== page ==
Bolivia's $1B bid to cut coca crop
LA PAZ, Bolivia (Reuters) -- Bolivia's government hopes to spend $1 billion to help cut coca leaf cultivation in the next five years, but will depend on international aid for the vast majority of funds, officials said on Friday.
South America's poorest nation plans to use the money to create new jobs and pay communities to voluntarily destroy excess coca plants in areas where limited production is allowed for traditional or medicinal uses.
Bolivia has enjoyed moderate success in wiping out the raw material used to make cocaine, but illegal growing remains widespread. The government said its plan was an alternative to the usual, highly unpopular forced destruction of crops.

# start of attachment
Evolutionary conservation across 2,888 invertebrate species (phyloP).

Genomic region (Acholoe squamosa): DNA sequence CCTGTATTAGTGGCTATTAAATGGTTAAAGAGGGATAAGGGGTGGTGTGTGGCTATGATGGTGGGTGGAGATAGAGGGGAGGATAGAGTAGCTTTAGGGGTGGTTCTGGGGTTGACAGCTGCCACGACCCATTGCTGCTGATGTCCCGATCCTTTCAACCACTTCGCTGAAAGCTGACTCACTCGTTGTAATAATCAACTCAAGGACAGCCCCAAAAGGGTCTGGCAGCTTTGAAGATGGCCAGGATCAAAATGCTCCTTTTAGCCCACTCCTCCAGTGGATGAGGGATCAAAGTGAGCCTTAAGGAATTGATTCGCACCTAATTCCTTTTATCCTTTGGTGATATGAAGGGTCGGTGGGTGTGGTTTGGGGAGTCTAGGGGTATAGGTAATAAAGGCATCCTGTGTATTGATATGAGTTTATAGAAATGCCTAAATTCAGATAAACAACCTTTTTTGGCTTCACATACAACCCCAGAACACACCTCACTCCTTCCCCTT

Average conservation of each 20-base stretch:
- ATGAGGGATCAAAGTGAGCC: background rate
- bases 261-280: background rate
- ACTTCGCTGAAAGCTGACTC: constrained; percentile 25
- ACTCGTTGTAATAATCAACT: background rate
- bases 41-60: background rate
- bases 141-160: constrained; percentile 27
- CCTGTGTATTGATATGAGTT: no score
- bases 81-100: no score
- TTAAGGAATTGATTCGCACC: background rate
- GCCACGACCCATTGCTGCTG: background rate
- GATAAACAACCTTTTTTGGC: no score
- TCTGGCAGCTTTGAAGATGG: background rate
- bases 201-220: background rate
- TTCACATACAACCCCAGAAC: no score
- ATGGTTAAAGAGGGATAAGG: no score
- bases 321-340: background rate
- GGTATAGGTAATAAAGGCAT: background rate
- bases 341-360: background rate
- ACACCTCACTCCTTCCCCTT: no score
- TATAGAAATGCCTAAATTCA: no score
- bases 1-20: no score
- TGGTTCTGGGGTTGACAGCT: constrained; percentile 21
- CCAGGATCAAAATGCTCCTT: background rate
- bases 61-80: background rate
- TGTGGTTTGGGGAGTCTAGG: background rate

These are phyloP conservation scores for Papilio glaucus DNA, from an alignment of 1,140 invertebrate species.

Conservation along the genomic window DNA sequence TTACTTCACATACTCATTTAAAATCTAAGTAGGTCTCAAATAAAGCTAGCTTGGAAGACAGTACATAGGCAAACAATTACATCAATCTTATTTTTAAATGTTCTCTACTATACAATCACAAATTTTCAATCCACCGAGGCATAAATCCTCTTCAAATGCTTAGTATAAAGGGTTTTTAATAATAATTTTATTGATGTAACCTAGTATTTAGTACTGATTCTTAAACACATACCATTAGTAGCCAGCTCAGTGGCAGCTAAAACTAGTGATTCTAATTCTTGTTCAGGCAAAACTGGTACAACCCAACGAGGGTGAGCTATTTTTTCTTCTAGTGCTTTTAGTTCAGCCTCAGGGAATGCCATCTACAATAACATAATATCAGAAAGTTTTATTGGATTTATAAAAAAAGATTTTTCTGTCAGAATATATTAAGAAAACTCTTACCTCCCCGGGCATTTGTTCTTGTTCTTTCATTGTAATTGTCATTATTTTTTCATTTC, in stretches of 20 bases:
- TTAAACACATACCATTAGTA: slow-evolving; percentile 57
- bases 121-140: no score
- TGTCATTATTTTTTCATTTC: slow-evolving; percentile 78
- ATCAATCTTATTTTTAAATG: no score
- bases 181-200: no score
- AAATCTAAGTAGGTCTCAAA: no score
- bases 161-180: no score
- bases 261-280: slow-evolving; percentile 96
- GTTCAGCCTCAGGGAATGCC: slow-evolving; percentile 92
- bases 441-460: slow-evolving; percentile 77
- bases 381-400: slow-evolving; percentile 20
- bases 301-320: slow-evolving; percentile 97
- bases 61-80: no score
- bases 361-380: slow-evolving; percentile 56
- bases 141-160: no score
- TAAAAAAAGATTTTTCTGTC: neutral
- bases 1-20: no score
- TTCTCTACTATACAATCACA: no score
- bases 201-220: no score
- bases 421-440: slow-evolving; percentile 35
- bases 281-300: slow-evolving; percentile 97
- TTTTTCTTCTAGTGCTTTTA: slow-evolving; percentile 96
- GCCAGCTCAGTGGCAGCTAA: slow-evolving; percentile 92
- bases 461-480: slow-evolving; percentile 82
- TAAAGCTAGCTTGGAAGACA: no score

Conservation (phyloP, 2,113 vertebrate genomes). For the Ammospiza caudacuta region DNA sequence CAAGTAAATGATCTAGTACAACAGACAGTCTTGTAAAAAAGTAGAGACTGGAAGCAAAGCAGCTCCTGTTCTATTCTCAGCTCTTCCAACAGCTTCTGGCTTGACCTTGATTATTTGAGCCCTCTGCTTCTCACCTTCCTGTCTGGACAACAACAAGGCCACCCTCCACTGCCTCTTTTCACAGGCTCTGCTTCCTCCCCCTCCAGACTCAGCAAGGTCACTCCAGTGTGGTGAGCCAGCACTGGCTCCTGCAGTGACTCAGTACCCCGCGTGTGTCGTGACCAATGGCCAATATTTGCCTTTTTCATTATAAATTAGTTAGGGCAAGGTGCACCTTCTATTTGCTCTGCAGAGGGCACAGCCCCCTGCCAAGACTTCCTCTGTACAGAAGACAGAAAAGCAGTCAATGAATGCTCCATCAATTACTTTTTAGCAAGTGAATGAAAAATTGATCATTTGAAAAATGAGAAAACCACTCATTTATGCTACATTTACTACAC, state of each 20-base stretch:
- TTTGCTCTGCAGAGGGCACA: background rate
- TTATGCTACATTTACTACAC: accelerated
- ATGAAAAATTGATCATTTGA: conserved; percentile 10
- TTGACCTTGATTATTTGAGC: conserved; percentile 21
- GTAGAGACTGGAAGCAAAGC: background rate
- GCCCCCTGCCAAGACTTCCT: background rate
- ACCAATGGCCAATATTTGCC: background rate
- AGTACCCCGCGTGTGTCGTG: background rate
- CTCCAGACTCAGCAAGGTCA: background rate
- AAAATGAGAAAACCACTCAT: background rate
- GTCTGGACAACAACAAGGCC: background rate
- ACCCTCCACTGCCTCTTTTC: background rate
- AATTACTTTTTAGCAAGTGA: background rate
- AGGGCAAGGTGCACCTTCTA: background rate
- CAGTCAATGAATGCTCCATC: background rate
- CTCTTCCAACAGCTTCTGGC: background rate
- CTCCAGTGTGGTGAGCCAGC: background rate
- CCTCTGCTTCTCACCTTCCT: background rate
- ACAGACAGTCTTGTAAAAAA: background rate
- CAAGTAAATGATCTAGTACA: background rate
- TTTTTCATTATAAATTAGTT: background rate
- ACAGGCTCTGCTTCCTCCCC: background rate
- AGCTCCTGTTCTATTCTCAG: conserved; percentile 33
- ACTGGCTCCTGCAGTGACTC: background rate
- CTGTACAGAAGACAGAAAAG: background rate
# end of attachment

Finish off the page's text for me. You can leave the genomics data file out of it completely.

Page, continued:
"We're looking at this with a different vision," said Foreign Minister Juan Ignacio Siles.
More than $850 million in international aid will be needed to execute the program, officials said.
President Carlos Mesa's administration has received about $100 million in such aid since he took office in October of last year.
Mesa replaced President Gonzalo Sanchez de Lozada, who was toppled by bloody street protests brought on in part by his anti-coca policies.
Government data show Bolivia has destroyed nearly 120,000 hectares of coca crops in the last 18 years along with warehouses full of seedlings.
One report said it had wiped out the equivalent of two years' worth of world cocaine production.
Copyright 2004 Reuters.